* The angle that you shoot a subject at will evoke an emotional, as well as, visual response from the viewer. So... just be very aware of this when you shoot your shot or scene.


Some Tips on Using the Various Shot Angles…

Just remember... When you shoot a shot or scene that... the angle you shoot at will go a long way in determining the intellectual and emotional response of the  audience.

Carefully consider the angles and how they will impact your viewer... Here are some articles on how you can use the various camera angles:

Camera Angles: The High Angle

    * A high angle can make the subject look or appear smaller, weaker, younger or give the subject a more sympathetic look.

Camera Angles: The Overhead Shot

    * Using an overhead angle is a unique look and will give your audience the impression of space and a more panoramic view of the scene.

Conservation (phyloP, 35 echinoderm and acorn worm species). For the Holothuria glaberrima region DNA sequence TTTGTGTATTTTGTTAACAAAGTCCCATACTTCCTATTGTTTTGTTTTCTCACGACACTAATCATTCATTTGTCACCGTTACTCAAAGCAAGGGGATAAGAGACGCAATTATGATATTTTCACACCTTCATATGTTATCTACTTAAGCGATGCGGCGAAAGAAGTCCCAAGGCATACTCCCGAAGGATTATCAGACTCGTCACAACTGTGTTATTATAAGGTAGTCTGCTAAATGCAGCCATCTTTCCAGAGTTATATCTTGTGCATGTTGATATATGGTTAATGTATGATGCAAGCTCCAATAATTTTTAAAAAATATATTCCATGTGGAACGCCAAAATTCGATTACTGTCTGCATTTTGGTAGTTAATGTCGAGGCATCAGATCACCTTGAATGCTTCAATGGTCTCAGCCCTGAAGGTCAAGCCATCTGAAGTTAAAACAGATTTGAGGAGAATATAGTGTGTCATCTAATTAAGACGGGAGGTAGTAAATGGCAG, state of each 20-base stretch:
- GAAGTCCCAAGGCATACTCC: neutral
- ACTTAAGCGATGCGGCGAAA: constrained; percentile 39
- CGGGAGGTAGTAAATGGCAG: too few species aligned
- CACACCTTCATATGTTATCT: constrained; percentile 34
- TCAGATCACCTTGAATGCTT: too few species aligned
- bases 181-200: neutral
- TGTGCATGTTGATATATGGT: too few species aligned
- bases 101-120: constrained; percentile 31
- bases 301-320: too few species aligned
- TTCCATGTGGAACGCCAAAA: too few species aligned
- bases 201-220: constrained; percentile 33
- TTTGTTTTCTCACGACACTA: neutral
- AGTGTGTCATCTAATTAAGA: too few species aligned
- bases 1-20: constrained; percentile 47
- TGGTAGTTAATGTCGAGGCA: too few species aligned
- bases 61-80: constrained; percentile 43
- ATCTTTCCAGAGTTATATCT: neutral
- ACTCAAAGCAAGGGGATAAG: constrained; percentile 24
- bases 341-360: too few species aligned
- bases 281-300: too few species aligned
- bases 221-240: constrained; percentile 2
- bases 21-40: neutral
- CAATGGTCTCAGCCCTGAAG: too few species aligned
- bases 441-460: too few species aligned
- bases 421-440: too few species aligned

Camera Angles: Low Angle Shot

* Placing the camera at a low angle can make a subject appear more dominant, powerful, sinister, nobler, bigger or even meaner!

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Camera Angle: The Dutch Tilt

* The slanted angle or Dutch tilt gives the audience an off-balance view and can create an emotional response in the audience that "something is different", "wrong" or "something's about to happen".

Camera Angle: Eye Level

* The eye-level angle tells the audience to relate to the subject on a more personal level as if they were "right there" with the subject.

Camera Angles: Objective and Subjective

* The Objective and Subjective angles can be used to create impact and emotional involvement with your video production!


Using the different angles intelligently can help you create the exact emotional response you want from the audience to your video...!


Become a master at using the various camera angles and you'll be able to generate the exact emotional response that you want from the audience to your scenes...

And that can make for a great  video...!


Have fun...!  Dan (Editor)